Skip to main content

Crazy Horse Sculptor’s Widow Walks On

She promised her sculptor husband before he died in 1982 that she would continue work on the controversial Crazy Horse Memorial.
  • Author:
  • Updated:

She promised her sculptor husband before he died in 1982 that she would continue work on the controversial Crazy Horse Memorial being carved into the Black Hills. Now, Ruth Ziolkowski has passed on herself, on May 21, 2014 at age 87.

Ruth Carolyn Ross came to South Dakota’s Black Hills from Connecticut in 1948, according to the Associated Press. She and other youth had volunteered to help sculptor Korczak Ziolkowski begin the carving of the Crazy Horse Memorial. The two were married on Thanksgiving Day in 1950—he was 42 and she was 24, according to AP.

Crazy Horse Memorial

Ruth and Korczak Ziolkowski

Korczak originally took on the project at the request of Lakota Chief Henry Standing Bear, who wrote a letter saying, “We would like the white man to know the red men have great heroes also.” He was referring to Mount Rushmore.

“He decided it would be well worth his life carving a mountain, not just as a memorial to the Indian people,” Ruth Ziolkowski told AP in 2006. “He felt by having the mountain carving, he could give back some pride. And he was a believer that if your pride is intact you can do anything in this world you want to do.”

Scroll to Continue

Read More

The carving of Mount Rushmore into the sacred Black Hills was controversial and carving a likeness of Crazy Horse is no different, especially to Crazy Horse descendants who feel that Chief Standing Bear did not have the right to ask for such a thing to be done.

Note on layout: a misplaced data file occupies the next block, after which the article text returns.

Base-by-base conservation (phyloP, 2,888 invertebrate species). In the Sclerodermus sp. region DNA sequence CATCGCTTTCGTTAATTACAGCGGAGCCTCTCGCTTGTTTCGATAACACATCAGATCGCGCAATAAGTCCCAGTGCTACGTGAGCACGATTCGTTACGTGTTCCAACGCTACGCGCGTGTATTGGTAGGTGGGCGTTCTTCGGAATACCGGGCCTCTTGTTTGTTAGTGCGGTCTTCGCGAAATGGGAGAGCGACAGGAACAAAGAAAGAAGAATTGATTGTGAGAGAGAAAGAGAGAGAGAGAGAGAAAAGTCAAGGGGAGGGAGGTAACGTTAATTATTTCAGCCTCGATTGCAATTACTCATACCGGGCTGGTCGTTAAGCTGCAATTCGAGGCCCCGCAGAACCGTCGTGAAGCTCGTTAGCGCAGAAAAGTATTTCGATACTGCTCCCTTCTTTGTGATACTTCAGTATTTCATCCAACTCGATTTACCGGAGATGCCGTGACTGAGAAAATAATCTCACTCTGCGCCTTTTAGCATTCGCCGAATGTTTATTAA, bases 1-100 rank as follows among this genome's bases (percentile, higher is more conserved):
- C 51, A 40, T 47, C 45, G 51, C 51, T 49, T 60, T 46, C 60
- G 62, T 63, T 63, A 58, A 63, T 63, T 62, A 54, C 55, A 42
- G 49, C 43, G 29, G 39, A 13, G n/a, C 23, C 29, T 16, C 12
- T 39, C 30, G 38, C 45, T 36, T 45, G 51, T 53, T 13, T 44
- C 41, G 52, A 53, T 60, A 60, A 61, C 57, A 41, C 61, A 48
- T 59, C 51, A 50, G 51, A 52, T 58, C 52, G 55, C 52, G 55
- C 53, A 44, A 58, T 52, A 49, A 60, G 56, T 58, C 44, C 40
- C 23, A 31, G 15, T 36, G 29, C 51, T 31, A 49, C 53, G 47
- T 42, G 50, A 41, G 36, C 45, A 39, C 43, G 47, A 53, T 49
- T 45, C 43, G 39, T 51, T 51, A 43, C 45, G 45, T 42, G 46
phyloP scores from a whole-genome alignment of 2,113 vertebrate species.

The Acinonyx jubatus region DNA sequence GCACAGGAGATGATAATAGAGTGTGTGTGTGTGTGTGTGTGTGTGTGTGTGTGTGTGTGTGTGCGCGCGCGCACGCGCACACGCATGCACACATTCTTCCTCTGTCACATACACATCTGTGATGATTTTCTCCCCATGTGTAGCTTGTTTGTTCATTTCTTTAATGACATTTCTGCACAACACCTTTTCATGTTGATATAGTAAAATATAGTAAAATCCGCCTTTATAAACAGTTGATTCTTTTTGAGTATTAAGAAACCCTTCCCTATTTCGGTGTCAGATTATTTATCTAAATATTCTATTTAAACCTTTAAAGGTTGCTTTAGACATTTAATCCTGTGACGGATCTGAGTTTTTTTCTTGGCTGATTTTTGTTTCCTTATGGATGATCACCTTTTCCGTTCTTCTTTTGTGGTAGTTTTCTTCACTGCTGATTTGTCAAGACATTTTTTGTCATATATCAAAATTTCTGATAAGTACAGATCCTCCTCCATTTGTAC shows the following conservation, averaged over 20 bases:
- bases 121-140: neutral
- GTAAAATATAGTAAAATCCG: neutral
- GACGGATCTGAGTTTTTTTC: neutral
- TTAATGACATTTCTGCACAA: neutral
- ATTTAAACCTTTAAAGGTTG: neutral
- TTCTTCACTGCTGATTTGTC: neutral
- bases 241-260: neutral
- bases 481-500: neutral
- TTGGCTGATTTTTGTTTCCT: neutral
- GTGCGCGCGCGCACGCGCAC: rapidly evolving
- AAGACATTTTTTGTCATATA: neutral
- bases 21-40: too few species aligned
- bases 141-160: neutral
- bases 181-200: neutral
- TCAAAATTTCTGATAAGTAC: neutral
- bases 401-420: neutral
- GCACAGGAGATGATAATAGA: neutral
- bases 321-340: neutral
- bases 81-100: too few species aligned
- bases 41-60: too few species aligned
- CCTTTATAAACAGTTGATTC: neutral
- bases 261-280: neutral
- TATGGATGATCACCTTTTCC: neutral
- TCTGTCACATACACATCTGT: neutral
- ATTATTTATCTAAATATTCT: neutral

Elaine Quiver, a descendant of Crazy Horse, told Voice of America in 2003 that Lakota culture requires consensus among family members, but nobody asked his descendants.

“They don’t respect our culture, because we didn’t give permission for someone to carve the sacred Black Hills where our burial grounds are,” Quiver told Voice of America. “They were there for us to enjoy, and they were there for us to pray. But it wasn’t meant to be carved into images, which is very wrong for all of us. The more I think about it, the more it’s a desecration of our Indian culture. Not just Crazy Horse, but all of us.”

RELATED: What’s Going on With the Crazy Horse Memorial?

Mrs. Z, as Ruth was known, was told by her husband before his death: “You must work on the mountain—but go slowly so you do it right.” And that became her life’s mission.

“To her, it was simply a way of life and she lived each day with a sense of purpose and a strong spirit. Ruth possessed the inner strength and iron-will needed to persevere through difficult and challenging times and she faced adversity with courage and conviction,” reads her bio on the memorial website. “Ruth’s legacy is one defined by faith and fortitude that anything is possible if you are willing to work hard enough and never give up.”

The website still points out that due to the uncertainty of donations and weather concerns they cannot be sure of when the carving will be complete—it actually states that the “Crazy Horse Memorial is a project that will never end.”